Soil and water

Although monsoon rains help wet the ground, ‘bone dry conditions’ continue to plague the state – St George News

The scene of a thunderstorm in St. George, Utah, July 25, 2022 | Photo courtesy of Manuel Navarrete, St. George News

ST. GEORGE- Despite monsoon rainstorms hitting various parts of the state in recent weeks, state water managers are warning that the storms aren’t proving as beneficial as they might otherwise due to the long-term drought conditions.

The scene of a thunderstorm in Hurricane, Utah, July 25, 2022 | Photo courtesy of Katrina Judd, St. George News

“Despite recent monsoons that brought much needed rain to parts of the state, hot, dry conditions continue to bake our parched vegetation,” Joel Ferry, acting executive director of the Department of Natural Resources, said in a statement. press published. Friday morning.

“With triple-digit temperatures and high winds, it doesn’t take much to start a destructive wildfire. We need people to use good Fire Sense and help stretch our water supply.

In total, there have been 642 total fires this year, of which 351 have been determined to be human-caused. This number is down from 440 at the same time last year.

However, the monsoon storms are having a positive effect, as they have lifted soil moisture to a level slightly above normal for this time of year, according to the Utah Division of Water Resources. Having moist soil helps prevent melting snow from being adsorbed into otherwise dry land, allowing snow runoff to reach lakes and streams. This can be critical because the majority of the water that fills the state’s reservoirs comes from snow runoff.

As previously reported by local water managers at the Washington County Water Conservation District, storms also have the added benefit of causing water users to reduce their outdoor watering in the short term.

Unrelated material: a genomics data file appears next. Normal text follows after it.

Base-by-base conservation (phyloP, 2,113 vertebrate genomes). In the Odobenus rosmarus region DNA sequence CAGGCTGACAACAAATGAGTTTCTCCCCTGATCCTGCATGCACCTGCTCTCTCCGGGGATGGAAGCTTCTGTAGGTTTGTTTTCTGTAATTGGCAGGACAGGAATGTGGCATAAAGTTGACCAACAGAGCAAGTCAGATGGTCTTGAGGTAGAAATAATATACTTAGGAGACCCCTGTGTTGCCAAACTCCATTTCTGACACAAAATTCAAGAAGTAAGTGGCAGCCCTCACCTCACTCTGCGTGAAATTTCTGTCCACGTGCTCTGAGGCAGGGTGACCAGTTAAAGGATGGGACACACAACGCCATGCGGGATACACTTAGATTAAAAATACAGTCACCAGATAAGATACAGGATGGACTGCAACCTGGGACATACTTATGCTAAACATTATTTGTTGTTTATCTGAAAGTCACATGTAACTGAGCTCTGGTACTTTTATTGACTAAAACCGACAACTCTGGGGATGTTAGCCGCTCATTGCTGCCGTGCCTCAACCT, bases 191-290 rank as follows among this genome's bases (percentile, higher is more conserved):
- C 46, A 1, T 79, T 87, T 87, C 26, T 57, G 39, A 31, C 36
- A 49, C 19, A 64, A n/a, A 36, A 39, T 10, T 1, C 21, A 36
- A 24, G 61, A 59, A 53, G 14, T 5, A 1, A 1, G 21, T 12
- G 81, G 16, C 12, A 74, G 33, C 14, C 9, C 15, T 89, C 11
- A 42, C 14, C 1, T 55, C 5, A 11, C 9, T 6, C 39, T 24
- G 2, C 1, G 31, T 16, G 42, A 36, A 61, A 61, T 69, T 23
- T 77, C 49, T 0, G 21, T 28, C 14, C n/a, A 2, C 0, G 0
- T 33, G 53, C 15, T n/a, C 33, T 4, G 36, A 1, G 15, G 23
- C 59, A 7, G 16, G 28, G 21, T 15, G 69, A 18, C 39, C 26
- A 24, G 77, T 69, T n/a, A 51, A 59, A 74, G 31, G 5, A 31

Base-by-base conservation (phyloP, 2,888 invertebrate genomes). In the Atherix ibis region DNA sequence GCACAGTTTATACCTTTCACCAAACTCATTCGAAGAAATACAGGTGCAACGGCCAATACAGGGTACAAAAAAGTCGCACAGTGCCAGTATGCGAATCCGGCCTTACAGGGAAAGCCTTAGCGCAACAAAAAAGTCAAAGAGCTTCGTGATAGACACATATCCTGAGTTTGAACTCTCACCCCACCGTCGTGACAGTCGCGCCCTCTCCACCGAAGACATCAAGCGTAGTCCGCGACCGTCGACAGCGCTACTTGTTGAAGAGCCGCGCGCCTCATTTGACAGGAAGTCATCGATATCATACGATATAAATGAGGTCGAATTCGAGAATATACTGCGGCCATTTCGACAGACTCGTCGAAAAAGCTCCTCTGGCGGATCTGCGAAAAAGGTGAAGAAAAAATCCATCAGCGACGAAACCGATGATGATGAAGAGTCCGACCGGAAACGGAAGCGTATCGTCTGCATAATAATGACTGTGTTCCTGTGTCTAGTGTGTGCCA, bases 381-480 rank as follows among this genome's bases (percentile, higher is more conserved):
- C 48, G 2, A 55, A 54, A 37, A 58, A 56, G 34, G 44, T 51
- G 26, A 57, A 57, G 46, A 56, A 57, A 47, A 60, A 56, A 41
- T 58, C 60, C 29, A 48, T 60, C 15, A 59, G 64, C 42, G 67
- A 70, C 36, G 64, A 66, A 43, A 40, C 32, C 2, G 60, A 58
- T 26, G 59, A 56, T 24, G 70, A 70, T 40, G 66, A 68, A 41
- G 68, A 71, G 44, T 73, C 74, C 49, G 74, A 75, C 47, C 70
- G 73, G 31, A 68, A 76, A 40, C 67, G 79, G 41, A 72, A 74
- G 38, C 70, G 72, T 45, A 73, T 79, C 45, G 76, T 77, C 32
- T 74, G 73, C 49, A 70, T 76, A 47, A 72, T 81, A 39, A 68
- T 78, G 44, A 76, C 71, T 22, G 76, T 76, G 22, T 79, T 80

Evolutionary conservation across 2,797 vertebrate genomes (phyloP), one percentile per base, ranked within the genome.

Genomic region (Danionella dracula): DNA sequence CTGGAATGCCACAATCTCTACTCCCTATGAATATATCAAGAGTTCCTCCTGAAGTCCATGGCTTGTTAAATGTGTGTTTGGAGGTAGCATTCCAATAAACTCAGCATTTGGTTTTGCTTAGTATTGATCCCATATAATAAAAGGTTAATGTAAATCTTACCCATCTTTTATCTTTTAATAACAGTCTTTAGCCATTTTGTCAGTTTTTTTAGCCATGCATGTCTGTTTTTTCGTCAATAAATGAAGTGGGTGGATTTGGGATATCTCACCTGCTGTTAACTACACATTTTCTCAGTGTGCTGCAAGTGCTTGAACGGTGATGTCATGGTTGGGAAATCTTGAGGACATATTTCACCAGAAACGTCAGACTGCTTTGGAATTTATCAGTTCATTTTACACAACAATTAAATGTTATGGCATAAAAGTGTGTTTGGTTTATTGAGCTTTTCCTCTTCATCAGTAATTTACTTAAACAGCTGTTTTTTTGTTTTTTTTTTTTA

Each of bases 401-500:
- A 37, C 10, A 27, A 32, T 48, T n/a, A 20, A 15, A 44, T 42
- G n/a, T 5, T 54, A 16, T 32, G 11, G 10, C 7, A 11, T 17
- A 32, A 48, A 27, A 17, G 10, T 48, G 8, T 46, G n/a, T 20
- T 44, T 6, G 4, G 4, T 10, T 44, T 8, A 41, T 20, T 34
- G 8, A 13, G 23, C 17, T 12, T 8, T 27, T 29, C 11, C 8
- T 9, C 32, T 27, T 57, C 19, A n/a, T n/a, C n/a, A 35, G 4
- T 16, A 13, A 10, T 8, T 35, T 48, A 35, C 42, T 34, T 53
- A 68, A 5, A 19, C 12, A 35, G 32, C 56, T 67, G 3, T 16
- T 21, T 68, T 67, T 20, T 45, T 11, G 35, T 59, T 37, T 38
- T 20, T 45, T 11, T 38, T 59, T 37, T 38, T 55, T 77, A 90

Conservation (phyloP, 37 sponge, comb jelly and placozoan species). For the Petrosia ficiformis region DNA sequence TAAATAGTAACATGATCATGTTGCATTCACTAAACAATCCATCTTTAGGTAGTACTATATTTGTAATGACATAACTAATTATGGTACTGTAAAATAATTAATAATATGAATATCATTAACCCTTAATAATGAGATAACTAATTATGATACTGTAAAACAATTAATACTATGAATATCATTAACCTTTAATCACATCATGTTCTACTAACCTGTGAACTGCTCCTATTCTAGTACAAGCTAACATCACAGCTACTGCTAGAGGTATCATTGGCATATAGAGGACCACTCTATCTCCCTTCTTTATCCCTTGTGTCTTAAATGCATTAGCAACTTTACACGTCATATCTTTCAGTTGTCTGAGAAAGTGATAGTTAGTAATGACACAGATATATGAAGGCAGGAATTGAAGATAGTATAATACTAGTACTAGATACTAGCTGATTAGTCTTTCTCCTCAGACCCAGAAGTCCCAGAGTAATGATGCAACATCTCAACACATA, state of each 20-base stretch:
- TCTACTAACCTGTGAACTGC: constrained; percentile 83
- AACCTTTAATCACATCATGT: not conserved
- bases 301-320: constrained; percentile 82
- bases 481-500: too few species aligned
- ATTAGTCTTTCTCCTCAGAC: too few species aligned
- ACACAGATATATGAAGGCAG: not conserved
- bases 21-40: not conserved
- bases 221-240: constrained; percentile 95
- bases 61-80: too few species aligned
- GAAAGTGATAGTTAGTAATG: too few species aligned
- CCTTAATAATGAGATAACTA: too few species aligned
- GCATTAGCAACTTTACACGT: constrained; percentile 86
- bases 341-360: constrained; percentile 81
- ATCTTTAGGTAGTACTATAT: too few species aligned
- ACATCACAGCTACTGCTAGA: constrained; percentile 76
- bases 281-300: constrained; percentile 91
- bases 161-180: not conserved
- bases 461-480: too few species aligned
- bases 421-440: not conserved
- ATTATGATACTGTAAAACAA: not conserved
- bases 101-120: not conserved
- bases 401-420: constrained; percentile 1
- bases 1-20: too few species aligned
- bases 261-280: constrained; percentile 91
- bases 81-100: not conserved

As for statewide lake and reservoir levels, statewide averages have dropped to 54%, with 25 of the state’s 45 reservoirs listed at available capacity. less than 55%.

At Quail Creek Reservoir, Hurricane, Utah, May 1, 2019 | Photo Mori Kessler, St. George News

In southern Utah, the Gunlock, Quail Creek, and Sand Hollow reservoirs are 54%, 61%, and 73% capacity, respectively. Lake Panguitch is at 58% while Lake Powell is at 26%.

This year, tank storage started a little lower than the year before. With current storage in reservoirs close to last year’s percentage, this means that much more water has been channeled into streams and reservoirs.

Recreators are advised to check tank levels before heading out. Conditions vary and some boat ramp closures are in place due to low water levels at places like Lake Powell and elsewhere in the state.

State water managers have reported an increase in harmful algal blooms across the state over the past week due to higher temperatures and continued dry conditions that favor their development. Algal blooms, which create toxic bacteria that can harm humans and prove fatal to pets, remain present in the North Fork of the Virgin River in Zion National Park, as well as in LaVerkin Creek.

According to the latest information from the US Drought Monitor, drought conditions continue to plague the state, with 83.56% of the state experiencing “extreme” or “exceptional” drought conditions. Extreme and exceptional drought conditions are the most serious categories of the Drought Monitor.

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